Remember that pastors who preach the gospel should not undermine the gospel by refusing to love their wives as Christ loves the church.
That statement is a sobering one for me. It’s one that all pastors and church leaders need to hear. There’s a real temptation in ministry (at least for me), to spend my time ministering to those outside my home to the detriment of ministering to those inside my home. If we allow our congregations’ “needs” to dictate our schedules, neglecting our responsibilities at home can be sinfully justified. Remember, in order to be qualified to pastor Gods people, a pastor “must manage his own household well, with all dignity keeping his children submissive, for if someone does not know how to manage his own household, how will he care for God’s church (1 Tim. 3:4-5)?”
Also remember that pastors who preach the gospel should not undermine the gospel by refusing to love their wives as Christ loves the church:
25 Husbands, love your wives, as Christ loved the church and gave himself up for her, 26 that he might sanctify her, having cleansed her by the washing of water with the word, 27 so that he might present the church to himself in splendor, without spot or wrinkle or any such thing, that she might be holy and without blemish. 28 In the same way, husbands should love their wives as their own bodies. He who loves his wife loves himself. 29 For no one ever hated his own flesh, but nourishes and cherishes it, just as Christ does the church, 30 because we are members of his body. 31 “Therefore a man shall leave his father and mother and hold fast to his wife, and the two shall become one flesh.” 32 This mystery is profound, and I am saying that it refers to Christ and the church. 33 However, let each one of you love his wife as himself, and let the wife see that she respects her husband (Eph. 5:25-33).
The more we understand the gospel, the more we should be willing to die for the wellbeing of our brides. Marriage for every Christian man is a call to die for the salvation and sanctification of our wives.
These truths are important to mention because there is a real danger for pastors to think that they can separate the integrity of their ministry from the integrity of their homes. Consider John Wesley, one of the greatest Christian preachers who ever lived, as an example. Nathan Busenitz at the Cripplegate Blog recently wrote an article titled “John Wesley’s Failed Marriage.” He quotes a couple biographies about Wesley, and some statements about Wesley’s marriage are startling:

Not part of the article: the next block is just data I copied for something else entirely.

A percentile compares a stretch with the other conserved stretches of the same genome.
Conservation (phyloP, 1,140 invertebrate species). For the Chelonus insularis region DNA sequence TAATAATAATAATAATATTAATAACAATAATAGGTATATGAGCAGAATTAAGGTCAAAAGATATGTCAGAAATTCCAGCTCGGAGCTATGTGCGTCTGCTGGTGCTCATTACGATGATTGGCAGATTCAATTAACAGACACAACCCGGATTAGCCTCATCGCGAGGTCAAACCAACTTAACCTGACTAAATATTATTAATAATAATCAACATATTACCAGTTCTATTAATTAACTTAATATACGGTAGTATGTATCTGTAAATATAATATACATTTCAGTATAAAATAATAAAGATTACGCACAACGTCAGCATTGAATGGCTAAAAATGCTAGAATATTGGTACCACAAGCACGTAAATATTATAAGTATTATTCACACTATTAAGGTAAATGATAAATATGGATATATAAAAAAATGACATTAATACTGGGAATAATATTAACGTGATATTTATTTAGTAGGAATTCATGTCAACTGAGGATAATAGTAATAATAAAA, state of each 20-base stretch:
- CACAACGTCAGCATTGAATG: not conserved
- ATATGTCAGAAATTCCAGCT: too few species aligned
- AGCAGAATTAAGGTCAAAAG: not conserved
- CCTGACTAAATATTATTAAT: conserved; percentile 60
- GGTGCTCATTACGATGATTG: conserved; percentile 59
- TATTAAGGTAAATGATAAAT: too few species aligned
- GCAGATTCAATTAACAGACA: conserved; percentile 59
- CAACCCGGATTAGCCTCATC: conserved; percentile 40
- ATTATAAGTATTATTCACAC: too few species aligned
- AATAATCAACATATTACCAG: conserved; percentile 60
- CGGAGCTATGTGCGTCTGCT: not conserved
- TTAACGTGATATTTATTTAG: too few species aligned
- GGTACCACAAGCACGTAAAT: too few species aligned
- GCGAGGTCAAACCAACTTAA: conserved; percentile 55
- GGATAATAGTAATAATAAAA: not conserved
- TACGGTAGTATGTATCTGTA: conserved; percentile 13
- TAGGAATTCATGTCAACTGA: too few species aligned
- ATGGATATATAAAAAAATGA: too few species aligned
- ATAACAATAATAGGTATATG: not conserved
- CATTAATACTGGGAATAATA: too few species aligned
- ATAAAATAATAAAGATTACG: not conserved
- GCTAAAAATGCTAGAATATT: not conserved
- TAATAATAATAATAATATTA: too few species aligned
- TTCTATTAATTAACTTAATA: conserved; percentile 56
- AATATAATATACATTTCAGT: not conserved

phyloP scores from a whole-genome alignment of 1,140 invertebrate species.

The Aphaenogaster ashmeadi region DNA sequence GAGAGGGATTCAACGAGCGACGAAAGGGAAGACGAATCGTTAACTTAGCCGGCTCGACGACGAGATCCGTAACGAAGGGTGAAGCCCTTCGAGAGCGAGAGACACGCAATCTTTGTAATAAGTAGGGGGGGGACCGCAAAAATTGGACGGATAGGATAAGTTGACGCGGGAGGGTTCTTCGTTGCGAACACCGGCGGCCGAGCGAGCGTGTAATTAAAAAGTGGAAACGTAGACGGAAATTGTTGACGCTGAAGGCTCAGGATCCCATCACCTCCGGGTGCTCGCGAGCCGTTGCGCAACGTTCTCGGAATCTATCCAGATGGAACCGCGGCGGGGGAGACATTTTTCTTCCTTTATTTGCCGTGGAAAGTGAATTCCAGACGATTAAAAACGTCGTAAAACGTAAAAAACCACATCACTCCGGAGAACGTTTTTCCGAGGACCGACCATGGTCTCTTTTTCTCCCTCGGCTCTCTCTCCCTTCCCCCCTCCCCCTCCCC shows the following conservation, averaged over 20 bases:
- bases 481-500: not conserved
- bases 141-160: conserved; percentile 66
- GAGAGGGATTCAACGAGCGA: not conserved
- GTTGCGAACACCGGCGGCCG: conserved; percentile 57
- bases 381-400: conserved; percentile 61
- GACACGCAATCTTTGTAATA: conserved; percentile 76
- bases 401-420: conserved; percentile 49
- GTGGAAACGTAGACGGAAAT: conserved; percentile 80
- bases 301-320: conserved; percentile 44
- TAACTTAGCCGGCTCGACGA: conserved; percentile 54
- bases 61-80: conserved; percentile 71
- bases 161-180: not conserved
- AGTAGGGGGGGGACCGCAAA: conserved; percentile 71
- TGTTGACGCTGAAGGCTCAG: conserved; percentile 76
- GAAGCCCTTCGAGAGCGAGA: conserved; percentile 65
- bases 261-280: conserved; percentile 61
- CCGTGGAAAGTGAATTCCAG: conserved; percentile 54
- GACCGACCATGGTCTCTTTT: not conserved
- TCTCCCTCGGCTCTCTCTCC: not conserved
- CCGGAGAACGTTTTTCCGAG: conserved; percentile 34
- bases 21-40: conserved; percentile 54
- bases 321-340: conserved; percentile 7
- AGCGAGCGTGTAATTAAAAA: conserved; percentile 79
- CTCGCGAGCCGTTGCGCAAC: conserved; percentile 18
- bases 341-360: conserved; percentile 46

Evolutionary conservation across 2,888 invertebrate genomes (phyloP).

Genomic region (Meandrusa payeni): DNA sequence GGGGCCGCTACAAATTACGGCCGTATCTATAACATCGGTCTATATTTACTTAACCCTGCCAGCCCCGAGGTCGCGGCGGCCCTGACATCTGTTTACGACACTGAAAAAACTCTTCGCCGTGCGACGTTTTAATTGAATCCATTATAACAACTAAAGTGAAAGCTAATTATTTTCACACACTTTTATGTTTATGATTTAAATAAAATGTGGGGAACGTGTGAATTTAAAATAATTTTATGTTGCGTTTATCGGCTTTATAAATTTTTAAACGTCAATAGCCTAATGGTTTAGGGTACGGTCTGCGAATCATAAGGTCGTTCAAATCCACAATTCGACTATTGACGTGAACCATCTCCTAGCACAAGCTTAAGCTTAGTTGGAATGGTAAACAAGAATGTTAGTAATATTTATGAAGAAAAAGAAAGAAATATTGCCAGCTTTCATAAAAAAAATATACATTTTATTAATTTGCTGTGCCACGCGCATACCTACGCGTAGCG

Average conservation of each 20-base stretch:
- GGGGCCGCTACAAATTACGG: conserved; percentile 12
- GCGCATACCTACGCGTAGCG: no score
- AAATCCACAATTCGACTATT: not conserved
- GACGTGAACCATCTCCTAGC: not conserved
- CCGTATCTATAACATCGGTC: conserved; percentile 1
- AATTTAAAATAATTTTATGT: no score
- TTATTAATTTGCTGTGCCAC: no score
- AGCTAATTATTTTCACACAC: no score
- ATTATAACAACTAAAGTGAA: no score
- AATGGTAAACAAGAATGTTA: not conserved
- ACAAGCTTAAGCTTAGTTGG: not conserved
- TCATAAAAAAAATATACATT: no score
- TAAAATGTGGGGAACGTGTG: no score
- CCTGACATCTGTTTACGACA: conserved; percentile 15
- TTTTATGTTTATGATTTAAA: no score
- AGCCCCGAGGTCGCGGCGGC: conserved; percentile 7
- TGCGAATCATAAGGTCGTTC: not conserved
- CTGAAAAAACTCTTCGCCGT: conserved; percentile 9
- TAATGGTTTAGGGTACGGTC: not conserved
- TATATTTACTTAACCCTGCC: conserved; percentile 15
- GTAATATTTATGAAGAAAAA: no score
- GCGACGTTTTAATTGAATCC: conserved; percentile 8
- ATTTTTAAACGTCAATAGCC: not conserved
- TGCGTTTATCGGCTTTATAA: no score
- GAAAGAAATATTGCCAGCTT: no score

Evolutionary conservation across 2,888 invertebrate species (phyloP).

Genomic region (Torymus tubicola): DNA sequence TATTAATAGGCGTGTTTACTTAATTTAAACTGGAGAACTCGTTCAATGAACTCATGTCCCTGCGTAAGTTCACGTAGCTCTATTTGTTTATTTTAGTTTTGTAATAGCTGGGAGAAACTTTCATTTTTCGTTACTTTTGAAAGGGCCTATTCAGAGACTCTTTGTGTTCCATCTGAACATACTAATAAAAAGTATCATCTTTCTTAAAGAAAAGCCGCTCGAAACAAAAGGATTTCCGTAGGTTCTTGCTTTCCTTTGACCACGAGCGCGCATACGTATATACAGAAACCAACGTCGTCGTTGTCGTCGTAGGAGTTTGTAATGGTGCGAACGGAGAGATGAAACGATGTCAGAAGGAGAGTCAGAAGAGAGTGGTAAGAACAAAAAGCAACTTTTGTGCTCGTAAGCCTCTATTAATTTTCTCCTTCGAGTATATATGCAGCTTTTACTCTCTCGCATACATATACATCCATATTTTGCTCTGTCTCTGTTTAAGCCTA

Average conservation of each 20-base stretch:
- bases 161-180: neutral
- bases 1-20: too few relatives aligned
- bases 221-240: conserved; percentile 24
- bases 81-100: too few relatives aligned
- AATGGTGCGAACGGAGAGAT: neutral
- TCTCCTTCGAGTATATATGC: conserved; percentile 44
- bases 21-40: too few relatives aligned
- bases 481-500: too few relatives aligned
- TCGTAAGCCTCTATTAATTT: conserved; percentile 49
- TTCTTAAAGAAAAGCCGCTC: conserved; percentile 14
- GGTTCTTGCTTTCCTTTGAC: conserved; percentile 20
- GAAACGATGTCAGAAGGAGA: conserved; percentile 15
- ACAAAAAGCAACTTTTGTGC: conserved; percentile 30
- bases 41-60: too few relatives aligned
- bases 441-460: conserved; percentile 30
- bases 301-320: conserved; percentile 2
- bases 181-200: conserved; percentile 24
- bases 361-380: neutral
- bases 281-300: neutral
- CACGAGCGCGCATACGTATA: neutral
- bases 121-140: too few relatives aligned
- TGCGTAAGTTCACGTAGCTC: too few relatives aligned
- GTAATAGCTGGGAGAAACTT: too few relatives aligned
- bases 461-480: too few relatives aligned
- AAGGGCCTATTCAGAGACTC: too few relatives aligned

(From Stephen Tomkins’ biography on Wesley)
— When Wesley left for a ministry tour in Ireland in 1758, Molly reported that her husband’s parting words to her were: “I hope I shall see your wicked face no more.” (p. 155)
— “Reunited in England, they clashed violently — Wesley refusing to change his writing habits [of sending affectionate letters to other women] and Molly accusing him of adultery and calling down on him, in her own words, ‘all the curses from Genesis to Revelation.’” (p. 155)
— “Almost the sole surviving record of this marriage from Molly’s side dates from December 1760, when she said Wesley left a meeting early with one Betty Disine and was seen still with her the following morning. She told him ‘in a loving manner to desist from running after strange women for your character is at stake.’” (p. 159)
— “In 1771, Molly announced that she was leaving John again. On 23 January, the Journal reports, ‘For what I cause I know not to this day, [my wife] set out for Newcastel, purposing “never to return.” I did not leave her: I did not send her away: I will not call her back.’” (p. 174)
You can find the full article here. It’s worthy of your time and attention.
How could the Father of Methodism have such a glaring blind spot? I don’t know. But, don’t assume that you and I are immune from such blind spots. May we constantly examine the integrity of both our public and private ministries. May we constantly repent and believe in Christ’s finished work alone to save and sanctify us. May we never be satisfied with our own holiness as we depend solely on the holiness of Christ to justify us.
How will you respond? Will you remember the covenant you made before God, and afresh and anew commit yourself to your bride, coming and dying for her physical and spiritual wellbeing? You too may have a wife that has an occasional “wicked face” (to use Wesley’s words), but never pretend that her wicked face somehow changes your responsibility to God and her. Just as Christ died to cleanse His wicked bride, you do the same. Point her to Christ through your own self-sacrificial death. May Christ be the source of your love for your bride. Come and die, friend … come and die.
What are your thoughts?